Gothic Metal. Sounds pretty abstract, doesn’t it? With Melodic Death Metal, you can pretty much guess it’s Death Metal with melody included. But what's Gothic Metal? Simply, Metal which has that beautiful dark atmosphere defined as ‘gothic’, something which pervades this entire album. I once read someone saying something along the lines of ‘Widow’s Weeds
was the first and last Gothic metal album ever, and miles better than all the boring rip-offs it spawned’ – I think that sums up the album’s importance to the genre pretty well. What's surprising about this album is there was never a Gothic music period (like Classical, Romantic) – Tristania
managed to pretty much create a genre by themselves on Widow’s Weeds
; an incredible achievement.
The album’s main theme, which all the music and lyrics are based off, is the dark side of love. The sadness, the longing, the pain – you know it. Despite it being negative, because the album is based around love it is exceptionally beautiful; because love is so important in our lives the album is a very powerful listen. But the album isn't repetitive; not just about love. There are other feelings present, such as enlightenment (‘Angellore’), mystery (‘Pale Enchantress’), desperation (‘Wasteland’s Caress’) and relief (‘Evenfall’). These add more depth and diversity to the music.
The songwriting on Widow’s Weeds
feels very natural, seemingly following the emotional aspect of the record. The seven songs (excluding the short intro and outro) all range between six and nine minutes in length, which allows each song to fully develop, although a few drag on (‘Midwintertears’, end of ‘Evenfall’). Structure wise, some songs follow a more set verse-chorus arrangement (with instrumental passages separating the verses and choruses), while others are more progressive, although there is repetition of passages tying them together. The album also rarely repeats itself, meaning replay value is high.
The vocals on Widow's Weeds
are its life and soul. They consist of a frequent - yet always suitable - exchange between harsh vocalist Morten Veland and female vocalist Vibeke Stene; the classic beauty and the beast. Morten sticks to his signature style of somewhere between Death and Black vocals; his voice is powerful (brutal in the chorus of ‘Evenfall’) yet contains lots of emotion, really driving the pained aspect of the album. Vibeke is of course the polar opposite. Despite recording four more albums with the band, her voice is arguably at its prime on Widow’s Weeds
, sounding like an angel more than ever. Each and every vocal part she has is a highlight, delivering the utmost melancholic beauty. There are also other dimensions to the vocals. Østen Bergøy makes his debut with the band on ‘Angellore’; while sounding a little muddy his baritone adds another dimension to the music and makes up for the song being one of the more simpler structurally. An eight person choir is also used: while barely popping up, the chorus of ‘Evenfall’ is one of the best things I’ve ever heard, instantly painting in the listener's mind the gothic feel of the record.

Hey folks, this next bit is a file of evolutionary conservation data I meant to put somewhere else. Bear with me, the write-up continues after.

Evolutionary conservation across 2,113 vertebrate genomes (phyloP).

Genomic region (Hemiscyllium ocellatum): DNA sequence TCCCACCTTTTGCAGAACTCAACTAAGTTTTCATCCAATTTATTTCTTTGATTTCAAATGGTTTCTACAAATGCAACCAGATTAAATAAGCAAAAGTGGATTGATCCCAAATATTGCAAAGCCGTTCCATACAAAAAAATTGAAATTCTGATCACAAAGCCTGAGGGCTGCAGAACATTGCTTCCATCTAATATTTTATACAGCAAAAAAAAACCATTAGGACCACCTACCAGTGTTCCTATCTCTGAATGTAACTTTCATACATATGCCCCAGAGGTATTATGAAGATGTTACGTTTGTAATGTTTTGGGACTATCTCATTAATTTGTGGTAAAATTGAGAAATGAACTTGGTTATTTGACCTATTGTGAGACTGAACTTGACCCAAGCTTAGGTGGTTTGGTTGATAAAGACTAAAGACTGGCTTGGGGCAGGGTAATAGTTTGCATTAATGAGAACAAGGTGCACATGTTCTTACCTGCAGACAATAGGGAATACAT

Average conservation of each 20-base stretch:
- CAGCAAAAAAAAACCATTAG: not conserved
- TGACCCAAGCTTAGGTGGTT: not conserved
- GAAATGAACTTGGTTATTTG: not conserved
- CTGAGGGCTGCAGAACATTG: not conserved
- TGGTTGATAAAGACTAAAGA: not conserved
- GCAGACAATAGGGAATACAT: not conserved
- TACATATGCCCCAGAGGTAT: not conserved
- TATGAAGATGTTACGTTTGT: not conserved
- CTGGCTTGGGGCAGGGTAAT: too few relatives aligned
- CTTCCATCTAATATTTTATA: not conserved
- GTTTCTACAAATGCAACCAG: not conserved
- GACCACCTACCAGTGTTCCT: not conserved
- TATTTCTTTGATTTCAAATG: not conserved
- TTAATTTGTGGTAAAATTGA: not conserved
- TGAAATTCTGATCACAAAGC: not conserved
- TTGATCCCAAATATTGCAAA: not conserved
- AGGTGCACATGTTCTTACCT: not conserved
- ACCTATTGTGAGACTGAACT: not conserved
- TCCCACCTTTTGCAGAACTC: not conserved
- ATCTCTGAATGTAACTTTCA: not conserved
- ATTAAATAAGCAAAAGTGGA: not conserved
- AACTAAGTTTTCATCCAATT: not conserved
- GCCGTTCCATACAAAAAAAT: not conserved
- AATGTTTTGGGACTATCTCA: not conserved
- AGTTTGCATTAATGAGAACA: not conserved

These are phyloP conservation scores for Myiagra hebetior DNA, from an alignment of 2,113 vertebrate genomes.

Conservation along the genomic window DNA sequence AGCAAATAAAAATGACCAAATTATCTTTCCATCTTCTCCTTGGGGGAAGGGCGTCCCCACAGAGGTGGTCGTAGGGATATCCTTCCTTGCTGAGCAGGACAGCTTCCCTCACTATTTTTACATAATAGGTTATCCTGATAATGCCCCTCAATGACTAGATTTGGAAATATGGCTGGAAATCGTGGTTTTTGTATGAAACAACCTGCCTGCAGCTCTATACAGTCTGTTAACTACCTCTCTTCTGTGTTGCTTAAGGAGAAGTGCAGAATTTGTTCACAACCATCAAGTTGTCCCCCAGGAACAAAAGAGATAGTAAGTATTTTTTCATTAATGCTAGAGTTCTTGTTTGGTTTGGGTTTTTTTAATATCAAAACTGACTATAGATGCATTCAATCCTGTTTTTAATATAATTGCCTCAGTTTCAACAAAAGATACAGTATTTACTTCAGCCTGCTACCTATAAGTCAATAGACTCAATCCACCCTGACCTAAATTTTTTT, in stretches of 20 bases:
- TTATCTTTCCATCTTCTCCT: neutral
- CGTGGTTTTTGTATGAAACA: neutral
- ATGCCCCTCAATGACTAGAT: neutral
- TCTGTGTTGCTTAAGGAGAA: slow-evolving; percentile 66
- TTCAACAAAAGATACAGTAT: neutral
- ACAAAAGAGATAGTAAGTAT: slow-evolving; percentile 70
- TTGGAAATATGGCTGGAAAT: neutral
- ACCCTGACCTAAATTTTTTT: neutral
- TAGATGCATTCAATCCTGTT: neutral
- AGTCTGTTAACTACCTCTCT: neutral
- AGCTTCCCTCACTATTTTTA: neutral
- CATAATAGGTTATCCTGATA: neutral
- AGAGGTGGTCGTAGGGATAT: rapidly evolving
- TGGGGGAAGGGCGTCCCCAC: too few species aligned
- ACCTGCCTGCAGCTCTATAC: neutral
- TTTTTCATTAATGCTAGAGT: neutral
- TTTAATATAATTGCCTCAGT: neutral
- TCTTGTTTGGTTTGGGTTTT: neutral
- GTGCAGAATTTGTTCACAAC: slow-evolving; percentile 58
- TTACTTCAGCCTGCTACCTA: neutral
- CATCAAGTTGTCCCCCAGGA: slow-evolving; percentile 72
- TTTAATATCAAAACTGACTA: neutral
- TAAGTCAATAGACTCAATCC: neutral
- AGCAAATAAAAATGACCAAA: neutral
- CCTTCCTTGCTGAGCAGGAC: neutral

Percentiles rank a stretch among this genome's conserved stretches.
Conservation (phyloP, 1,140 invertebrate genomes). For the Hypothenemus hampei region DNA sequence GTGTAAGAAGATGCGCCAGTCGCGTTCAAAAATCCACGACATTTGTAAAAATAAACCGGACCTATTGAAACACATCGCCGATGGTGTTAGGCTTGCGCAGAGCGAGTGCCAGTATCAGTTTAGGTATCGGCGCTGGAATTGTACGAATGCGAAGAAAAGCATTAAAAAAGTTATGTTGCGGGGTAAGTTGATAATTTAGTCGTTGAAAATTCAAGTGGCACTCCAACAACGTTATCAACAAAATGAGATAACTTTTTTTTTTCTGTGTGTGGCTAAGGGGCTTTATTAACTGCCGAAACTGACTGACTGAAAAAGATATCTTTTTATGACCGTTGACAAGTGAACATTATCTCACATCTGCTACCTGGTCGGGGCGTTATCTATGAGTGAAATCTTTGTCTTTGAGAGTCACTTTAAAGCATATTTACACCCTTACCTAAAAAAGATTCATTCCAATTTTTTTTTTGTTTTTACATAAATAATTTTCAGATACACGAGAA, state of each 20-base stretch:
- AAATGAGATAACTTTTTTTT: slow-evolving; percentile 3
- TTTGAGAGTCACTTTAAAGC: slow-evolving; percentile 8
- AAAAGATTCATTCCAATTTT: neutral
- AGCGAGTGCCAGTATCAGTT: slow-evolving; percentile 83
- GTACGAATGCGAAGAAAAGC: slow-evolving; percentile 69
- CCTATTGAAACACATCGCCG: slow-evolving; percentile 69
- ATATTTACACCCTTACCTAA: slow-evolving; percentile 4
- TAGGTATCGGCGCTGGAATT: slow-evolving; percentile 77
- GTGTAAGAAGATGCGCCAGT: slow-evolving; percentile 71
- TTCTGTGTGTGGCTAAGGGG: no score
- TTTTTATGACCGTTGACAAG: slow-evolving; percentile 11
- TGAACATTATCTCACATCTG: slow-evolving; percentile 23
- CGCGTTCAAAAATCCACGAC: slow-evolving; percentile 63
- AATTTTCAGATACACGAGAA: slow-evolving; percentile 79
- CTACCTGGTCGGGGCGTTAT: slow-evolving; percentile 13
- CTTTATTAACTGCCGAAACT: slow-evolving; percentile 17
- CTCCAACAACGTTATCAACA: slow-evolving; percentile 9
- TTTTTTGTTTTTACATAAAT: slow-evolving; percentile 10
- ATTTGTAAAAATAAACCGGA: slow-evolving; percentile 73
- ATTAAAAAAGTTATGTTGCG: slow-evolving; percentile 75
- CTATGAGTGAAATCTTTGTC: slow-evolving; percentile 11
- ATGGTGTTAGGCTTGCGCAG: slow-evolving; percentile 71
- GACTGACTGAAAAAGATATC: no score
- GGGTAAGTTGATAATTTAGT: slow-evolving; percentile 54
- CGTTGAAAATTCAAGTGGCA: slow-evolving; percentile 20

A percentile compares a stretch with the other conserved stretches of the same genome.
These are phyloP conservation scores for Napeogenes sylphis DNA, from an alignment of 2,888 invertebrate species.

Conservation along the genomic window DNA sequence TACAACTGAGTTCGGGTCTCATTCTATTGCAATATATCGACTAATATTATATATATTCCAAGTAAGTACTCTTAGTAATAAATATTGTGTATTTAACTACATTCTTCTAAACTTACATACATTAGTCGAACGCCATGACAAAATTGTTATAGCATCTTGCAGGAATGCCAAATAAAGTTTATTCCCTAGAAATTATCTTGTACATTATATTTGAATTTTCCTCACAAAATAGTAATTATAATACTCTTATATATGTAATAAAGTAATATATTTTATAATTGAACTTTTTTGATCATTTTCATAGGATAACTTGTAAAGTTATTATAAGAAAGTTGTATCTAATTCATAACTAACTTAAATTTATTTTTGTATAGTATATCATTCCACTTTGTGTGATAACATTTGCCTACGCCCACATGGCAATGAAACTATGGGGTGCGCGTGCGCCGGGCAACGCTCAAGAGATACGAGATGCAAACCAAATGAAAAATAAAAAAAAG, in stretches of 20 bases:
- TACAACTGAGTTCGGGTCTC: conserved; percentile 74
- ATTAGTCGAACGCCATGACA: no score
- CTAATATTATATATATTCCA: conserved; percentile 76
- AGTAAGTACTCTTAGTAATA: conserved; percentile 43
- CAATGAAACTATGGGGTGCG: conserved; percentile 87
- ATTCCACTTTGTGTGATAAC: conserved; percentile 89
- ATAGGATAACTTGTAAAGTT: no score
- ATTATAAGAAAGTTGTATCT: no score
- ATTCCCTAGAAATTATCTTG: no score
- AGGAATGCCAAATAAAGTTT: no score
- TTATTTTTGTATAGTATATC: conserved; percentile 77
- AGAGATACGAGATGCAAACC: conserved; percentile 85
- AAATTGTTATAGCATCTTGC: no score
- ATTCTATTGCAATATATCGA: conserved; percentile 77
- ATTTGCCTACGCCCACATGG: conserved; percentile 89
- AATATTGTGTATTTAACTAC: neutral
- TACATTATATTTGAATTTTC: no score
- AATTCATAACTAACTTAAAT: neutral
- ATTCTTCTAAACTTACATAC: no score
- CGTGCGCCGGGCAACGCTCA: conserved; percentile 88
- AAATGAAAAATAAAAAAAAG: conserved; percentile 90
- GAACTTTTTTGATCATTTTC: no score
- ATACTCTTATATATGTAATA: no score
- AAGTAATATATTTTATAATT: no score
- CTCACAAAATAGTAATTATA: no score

The band members on Widow's Weeds
are connected with the songwriting at hand and, more importantly, each other. The keys are perhaps the most important instrument here – the fantastic lead piano melodies form the basis to most of the songs (see the phenomenal intro and chorus of ‘My Lost Lenore’), while the synth adds a whole other layer of depth to the music. The guitars, despite their poor (overly dissonant) production, play terrific doom-influenced riffs ('December Elegy') but also some faster groovier ones (chorus of ‘Angellore’), Black Metal-influenced tremolo picked (‘Wasteland’s Caress’) and even some warm acoustic passages. The minimalistic (for Metal) drumming is incredible – the intricate bass drum patters mean no beat is ever boring, the use of cymbals for accents and feel adds the necessary spice to each passage and the snare drum is used effectively for satisfying fills. The bass playing, like in all Tristania
is of high quality, adding the necessary backbone to the music with the drums. Like the bass drum patterns, the bass lines are always fitting and interesting. Finally, the violin and cello, when used, add an aspect of beauty which can only be achieved by a classical instrument – the violin solo in the climax of ‘December Elegy’ contains so much emotion it is difficult not be moved by it.
I do not give this album a 5 due to there simply not being enough amazing songs on here. ‘Midwintertears’ drags in parts while ‘Wasteland’s Caress’ feels rushed. Besides those faults the album is of superb quality, with proficient songwriting, powerful emotion, beautiful melodies and a unique yet familiar atmosphere within. Highly recommended for those interested in the darker (and let’s face it, better) reaches of Metal.